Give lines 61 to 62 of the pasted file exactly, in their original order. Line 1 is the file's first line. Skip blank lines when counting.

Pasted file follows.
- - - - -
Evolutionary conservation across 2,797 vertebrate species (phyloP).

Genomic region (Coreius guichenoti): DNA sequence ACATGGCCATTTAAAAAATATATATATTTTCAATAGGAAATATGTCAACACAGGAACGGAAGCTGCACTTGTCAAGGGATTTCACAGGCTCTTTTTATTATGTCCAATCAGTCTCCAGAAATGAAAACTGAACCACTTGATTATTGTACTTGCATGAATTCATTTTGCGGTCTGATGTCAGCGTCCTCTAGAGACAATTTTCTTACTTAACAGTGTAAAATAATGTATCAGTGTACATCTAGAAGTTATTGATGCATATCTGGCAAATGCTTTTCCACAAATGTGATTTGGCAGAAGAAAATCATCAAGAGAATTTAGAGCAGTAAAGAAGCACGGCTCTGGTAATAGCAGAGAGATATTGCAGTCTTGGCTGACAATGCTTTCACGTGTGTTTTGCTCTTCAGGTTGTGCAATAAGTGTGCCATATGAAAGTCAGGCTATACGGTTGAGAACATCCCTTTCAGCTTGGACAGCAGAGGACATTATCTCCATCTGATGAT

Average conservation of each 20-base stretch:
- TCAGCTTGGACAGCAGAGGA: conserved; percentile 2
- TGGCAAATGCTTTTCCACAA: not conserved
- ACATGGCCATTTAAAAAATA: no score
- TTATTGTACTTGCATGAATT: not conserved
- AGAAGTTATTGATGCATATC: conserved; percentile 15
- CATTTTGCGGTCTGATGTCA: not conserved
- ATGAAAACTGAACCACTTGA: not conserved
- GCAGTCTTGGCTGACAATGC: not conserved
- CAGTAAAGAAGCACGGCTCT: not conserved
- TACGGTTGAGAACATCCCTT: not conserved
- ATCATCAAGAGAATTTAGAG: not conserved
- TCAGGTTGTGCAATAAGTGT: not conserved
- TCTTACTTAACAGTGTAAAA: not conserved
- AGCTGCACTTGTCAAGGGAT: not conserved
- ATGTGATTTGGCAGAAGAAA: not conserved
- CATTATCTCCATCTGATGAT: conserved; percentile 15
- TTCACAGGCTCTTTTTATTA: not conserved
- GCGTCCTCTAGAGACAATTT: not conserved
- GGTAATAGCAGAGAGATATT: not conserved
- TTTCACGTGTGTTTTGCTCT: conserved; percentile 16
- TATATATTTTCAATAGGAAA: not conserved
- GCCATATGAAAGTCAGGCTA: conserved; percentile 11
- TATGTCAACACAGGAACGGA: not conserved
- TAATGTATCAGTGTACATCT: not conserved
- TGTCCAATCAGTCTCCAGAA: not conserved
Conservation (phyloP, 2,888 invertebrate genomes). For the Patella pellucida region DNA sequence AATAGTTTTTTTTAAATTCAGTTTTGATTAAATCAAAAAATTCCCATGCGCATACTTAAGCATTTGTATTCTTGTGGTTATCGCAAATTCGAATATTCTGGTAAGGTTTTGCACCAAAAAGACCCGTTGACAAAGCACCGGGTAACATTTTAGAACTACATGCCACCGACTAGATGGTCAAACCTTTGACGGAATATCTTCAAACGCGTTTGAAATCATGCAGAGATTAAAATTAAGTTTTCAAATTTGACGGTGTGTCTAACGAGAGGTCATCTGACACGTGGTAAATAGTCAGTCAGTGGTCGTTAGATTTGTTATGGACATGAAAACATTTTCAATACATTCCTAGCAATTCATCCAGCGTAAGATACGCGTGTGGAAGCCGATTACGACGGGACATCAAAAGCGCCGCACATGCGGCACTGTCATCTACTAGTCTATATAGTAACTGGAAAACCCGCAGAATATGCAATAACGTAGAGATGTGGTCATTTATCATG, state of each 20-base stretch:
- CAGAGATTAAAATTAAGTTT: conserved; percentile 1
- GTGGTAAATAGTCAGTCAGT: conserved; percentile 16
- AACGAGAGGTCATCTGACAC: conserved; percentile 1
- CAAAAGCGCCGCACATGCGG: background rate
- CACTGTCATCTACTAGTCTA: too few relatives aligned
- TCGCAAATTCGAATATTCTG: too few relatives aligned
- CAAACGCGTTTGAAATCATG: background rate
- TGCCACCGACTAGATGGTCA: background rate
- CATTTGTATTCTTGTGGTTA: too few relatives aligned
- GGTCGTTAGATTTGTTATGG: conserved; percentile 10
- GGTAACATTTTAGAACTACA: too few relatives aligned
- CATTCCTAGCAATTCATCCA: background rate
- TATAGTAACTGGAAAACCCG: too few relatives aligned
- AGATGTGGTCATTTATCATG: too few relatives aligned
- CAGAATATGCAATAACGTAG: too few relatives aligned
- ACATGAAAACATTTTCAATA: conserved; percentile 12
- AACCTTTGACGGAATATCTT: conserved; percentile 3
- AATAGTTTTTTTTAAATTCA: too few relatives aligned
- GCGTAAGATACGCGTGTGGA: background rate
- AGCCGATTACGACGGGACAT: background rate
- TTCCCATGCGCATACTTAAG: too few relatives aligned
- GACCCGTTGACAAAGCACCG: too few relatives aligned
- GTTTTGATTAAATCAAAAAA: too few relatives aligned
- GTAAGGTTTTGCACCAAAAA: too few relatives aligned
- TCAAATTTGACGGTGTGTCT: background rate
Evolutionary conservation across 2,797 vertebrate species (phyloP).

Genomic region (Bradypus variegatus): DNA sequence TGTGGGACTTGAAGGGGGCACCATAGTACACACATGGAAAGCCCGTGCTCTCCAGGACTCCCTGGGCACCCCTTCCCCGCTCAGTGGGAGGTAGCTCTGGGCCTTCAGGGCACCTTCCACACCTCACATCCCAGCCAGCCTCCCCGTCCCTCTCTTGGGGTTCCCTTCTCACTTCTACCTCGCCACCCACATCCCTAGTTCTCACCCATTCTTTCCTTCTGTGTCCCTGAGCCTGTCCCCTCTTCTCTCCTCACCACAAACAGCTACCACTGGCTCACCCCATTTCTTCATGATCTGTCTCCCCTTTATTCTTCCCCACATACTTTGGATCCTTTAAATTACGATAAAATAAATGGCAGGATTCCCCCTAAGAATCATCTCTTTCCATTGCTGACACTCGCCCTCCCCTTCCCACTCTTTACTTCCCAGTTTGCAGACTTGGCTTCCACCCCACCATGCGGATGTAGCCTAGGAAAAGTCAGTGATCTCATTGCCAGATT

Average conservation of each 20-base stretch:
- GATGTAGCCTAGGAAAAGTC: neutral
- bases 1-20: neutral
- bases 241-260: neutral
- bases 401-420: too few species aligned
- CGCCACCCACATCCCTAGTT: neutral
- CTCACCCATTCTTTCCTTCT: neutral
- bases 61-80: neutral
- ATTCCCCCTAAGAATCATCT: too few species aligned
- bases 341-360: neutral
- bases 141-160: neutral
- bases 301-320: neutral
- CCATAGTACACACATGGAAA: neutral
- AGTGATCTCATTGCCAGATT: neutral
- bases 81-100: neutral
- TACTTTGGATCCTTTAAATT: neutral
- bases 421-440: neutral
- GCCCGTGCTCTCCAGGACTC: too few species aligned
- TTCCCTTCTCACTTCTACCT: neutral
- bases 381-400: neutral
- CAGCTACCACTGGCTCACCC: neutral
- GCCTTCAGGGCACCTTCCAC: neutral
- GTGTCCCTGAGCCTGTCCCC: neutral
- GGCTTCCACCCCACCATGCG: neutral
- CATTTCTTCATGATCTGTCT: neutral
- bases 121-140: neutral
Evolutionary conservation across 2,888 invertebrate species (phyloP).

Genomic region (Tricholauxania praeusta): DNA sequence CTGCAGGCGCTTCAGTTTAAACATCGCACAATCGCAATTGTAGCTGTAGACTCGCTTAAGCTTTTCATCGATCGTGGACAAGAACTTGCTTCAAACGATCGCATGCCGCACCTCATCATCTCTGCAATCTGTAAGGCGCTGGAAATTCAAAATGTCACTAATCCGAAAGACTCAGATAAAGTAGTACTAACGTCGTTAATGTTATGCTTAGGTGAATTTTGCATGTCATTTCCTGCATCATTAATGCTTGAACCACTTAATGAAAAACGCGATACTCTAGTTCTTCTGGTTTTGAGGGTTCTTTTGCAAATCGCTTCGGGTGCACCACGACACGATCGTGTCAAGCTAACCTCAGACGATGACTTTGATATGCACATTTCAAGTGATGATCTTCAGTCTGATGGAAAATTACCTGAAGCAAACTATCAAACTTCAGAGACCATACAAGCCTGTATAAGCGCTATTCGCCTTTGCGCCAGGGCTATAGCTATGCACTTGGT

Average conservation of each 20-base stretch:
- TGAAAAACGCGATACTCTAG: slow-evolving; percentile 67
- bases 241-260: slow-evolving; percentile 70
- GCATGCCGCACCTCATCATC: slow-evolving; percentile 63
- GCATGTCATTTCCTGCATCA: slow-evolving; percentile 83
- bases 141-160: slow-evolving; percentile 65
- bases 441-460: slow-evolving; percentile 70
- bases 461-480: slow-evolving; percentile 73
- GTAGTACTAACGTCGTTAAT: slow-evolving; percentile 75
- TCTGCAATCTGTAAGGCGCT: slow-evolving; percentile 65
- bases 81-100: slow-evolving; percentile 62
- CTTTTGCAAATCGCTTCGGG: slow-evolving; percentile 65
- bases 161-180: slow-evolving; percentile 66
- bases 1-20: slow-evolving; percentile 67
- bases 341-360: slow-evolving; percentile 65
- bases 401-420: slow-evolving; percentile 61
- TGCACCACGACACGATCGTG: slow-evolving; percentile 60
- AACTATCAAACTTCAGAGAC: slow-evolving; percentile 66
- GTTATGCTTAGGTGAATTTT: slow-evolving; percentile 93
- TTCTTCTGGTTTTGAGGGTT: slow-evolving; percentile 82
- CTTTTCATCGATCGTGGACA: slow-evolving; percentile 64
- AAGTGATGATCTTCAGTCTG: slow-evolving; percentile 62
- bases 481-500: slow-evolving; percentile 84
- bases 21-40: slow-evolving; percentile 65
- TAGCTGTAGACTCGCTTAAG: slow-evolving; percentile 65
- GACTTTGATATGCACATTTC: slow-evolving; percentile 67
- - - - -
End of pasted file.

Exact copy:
- bases 401-420: too few species aligned
- CGCCACCCACATCCCTAGTT: neutral